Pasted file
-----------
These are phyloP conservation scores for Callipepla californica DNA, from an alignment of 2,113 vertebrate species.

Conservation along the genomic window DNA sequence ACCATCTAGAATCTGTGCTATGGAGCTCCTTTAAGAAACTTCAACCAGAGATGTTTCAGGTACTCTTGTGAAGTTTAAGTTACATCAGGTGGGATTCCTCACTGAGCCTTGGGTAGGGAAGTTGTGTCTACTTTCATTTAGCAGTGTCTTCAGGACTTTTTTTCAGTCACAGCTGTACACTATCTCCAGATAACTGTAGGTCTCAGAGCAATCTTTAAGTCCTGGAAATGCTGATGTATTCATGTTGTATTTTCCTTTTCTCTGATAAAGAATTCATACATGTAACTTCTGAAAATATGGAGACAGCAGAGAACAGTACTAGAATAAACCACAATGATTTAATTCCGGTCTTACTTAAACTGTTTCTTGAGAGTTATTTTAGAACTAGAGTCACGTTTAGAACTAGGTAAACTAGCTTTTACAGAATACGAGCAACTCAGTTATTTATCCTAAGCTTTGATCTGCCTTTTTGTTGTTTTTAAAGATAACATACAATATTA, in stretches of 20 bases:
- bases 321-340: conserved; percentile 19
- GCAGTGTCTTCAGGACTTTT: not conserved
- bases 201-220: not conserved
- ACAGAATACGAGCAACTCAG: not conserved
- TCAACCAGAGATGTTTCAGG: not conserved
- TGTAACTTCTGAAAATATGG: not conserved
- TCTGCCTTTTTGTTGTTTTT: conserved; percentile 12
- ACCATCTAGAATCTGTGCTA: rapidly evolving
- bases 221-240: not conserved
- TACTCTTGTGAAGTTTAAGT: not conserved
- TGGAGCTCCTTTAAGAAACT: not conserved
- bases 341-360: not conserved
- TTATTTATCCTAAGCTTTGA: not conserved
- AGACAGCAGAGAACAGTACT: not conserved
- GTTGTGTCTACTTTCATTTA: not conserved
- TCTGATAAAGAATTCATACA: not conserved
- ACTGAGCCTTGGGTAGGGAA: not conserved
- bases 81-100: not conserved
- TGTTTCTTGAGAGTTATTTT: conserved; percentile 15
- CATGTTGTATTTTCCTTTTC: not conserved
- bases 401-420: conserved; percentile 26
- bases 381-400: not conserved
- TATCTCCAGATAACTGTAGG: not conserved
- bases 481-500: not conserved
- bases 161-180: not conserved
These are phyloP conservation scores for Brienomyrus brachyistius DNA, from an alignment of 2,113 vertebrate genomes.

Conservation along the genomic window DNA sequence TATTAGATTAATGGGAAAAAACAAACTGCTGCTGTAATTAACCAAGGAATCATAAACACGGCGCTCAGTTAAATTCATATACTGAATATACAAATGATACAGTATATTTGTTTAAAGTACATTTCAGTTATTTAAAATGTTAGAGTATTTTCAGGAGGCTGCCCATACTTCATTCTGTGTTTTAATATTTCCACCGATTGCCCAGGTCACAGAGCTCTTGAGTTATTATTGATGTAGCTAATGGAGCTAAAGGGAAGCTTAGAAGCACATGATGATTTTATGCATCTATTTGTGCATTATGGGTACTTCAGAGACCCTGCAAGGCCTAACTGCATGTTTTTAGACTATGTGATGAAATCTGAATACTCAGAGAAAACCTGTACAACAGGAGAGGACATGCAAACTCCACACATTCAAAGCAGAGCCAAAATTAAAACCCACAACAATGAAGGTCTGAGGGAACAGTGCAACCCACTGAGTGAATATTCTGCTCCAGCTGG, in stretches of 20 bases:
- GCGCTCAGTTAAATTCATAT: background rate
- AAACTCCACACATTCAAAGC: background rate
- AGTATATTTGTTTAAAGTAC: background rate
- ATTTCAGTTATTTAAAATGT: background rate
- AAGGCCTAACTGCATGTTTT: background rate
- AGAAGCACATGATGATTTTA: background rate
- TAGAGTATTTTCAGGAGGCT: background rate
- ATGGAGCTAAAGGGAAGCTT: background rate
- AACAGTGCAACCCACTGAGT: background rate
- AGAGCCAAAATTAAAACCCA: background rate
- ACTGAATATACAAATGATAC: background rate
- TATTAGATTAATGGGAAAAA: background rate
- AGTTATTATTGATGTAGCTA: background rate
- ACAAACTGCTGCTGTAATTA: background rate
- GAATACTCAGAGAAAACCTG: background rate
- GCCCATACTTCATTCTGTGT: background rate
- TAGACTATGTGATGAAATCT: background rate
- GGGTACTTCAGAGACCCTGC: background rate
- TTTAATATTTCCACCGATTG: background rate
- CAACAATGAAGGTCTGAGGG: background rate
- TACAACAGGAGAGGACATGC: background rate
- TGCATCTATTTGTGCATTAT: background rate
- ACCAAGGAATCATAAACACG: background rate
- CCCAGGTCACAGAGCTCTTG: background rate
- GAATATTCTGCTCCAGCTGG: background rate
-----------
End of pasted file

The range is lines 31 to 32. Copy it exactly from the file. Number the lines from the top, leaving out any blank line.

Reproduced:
- AAACTCCACACATTCAAAGC: background rate
- AGTATATTTGTTTAAAGTAC: background rate